I walked out the front door and grabbed his rental bike, helmet, and knee pads. I biked back to the shop he had rented them from. His helmet was substantially damaged but the nice bike shop gave him a full refund for the unused day anyways. Saying well at least the helmet did it’s job! It sure did. I felt tired my body was weak. I could barely walk and struggled immensely to ride the bike to the shop. Life wasn’t going to let me live like I just ran an ultra I needed to be strong. I drove the van back to the clinic since more parking had opened up and walked in to find Corbin being wheeled back from his CT scan. I had maybe been gone for 45 minutes so I was surprised they were able to get him so fast. He was back boarded strapped to the board and in a neck brace. As he got wheeled into the room a nurse followed and started unstrapping him from the board. She reached to take off his neck brace when the doctor rushed shouting stop. He needs to stay in that. Nurse looked up surprised. O did you see something she said… yes a lot of things.
They left for a few moments before returning to tell us what they had seen. He had broken almost every bone in his cervical spine including a burst fracture C7 with 60% loss of vertebrae and a spinous process which was dangerously close to his spine. The breaks started at C1 and went the entire way to T3. Nobody could believe he was still alive. Nobody could believe he still had his arms and legs. That’s when it began. Don’t move. If any of those bones in your neck move even a millimeter your life will be very different. The gravity of the statement laid on us like a blanket. I’m going to call you a helicopter you will need surgery. I think an ambulance is too much risk with the seriousness of your injury. Corbin moved uncomfortably on the board. Can I just ride in the back of Naomi’s van to the hospital. There is a bed. I’m fine. I can’t afford a helicopter. I looked at Corbin he looked at me and we both knew he was getting in that helicopter. No money in the world is worth your arms and legs.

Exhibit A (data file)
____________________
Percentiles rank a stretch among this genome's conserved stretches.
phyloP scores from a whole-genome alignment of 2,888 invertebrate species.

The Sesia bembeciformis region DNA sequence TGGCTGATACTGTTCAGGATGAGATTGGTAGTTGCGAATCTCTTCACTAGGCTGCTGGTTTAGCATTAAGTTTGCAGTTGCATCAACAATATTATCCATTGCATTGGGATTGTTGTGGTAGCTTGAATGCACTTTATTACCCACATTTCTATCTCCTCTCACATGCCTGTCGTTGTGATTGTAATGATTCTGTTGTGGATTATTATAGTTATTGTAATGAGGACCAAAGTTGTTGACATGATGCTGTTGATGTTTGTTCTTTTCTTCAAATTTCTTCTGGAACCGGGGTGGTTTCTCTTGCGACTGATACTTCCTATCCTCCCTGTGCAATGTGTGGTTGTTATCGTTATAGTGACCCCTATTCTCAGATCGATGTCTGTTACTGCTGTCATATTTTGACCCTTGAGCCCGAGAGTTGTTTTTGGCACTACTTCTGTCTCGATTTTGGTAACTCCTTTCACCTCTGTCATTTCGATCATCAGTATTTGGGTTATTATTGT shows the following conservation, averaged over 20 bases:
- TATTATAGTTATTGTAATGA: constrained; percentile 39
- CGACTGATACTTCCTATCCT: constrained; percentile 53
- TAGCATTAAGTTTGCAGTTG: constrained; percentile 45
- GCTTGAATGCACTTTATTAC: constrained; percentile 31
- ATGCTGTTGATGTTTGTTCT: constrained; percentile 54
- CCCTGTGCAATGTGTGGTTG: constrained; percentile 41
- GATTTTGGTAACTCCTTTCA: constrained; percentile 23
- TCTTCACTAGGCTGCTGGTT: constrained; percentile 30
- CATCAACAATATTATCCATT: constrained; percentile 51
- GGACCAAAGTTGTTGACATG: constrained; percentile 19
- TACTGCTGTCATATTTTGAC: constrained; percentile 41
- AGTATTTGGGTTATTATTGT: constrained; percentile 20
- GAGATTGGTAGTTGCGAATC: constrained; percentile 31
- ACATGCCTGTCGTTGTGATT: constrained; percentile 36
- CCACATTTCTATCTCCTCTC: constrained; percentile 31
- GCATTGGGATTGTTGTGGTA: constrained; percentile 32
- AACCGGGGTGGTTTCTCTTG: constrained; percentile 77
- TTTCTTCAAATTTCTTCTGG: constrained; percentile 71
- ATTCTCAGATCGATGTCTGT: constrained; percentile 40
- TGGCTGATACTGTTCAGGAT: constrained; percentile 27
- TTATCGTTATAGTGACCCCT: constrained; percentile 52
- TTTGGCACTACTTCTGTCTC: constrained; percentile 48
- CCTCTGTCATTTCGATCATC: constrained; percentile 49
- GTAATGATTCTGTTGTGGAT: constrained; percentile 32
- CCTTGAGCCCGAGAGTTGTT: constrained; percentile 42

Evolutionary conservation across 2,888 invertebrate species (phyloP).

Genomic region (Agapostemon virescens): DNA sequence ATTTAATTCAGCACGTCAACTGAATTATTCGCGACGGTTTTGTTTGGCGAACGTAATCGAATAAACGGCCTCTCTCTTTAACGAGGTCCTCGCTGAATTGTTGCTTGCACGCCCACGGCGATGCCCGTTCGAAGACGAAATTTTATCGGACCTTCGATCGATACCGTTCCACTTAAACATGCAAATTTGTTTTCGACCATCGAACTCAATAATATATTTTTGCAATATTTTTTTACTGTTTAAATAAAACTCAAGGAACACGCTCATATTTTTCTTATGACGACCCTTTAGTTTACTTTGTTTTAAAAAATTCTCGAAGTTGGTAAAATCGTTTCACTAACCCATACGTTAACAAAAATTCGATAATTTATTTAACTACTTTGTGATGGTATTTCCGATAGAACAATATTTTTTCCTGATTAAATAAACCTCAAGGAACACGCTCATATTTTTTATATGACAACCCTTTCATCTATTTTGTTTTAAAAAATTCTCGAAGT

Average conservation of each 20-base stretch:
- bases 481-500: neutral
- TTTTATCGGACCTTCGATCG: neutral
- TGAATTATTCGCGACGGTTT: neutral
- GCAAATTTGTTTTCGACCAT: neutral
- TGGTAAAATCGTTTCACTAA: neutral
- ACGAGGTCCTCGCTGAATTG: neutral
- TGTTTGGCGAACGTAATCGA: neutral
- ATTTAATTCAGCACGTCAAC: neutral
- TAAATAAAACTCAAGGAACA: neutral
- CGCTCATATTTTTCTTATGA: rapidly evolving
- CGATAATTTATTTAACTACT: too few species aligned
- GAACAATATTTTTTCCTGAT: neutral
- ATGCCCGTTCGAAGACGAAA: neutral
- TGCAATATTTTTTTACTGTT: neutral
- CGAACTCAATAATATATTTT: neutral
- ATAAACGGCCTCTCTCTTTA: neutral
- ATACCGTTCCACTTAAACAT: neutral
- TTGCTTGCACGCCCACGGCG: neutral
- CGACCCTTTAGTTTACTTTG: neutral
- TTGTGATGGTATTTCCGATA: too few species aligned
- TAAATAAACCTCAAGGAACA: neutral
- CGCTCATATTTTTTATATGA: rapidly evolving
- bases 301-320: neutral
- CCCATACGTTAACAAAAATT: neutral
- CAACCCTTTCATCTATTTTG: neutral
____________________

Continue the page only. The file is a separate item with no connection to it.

A few moments later the helicopter arrived. They wheeled Corbin on to it and I returned to the van. They had given me instructions on how to get to the hospital they would be taking him too. Now I just had to do the drive alone at night without him. I got in the van. I kept repeating get there safe. I had written my phone number on the back of Corbins hand just in case I never showed up to the hospital. I had been in a car accident before. I know how these things go. We can never be certain how safe we really are doing anything. It was a full moon. It was beautiful. I did not enjoy it.
I arrived at the Vancouver General late that night and went looking for him in the emergency room. It was full. Sick people lining the walls. And then me with swollen toes unable to fit them into close toed shoes. And Corbin visibly healthy stuck in C-spine with an uncertain future. The nurses mostly ignored him. He was stable. We stayed there in that ER room for 2 days. I sat and people watched. Listened to his neighbors scream ask for more morphin and then vomit all over the floor. Then I’d hear house keeping get called and the sloshing of a mop bucket moments later. It was entertaining. But I was inpatient they were starving him because they couldn’t figure out when his surgery day would be and he needed to be fasted. On the second day they finally got him into an MRI and then into a hospital room on the spinal floor. It was a game changer finally being out of the ER.
Meanwhile Lopi spent his days in the van parked on some side street in downtown. I’d move it occasionally but at that point I couldn’t be bothered to care about parking tickets. My van didn’t fit in the parking garages. And so I parked my van in 2hr parking for 3 days straight. I’d get Lopi out to walk in the mornings and the evenings and he even came in the hospital to visit Corbin twice.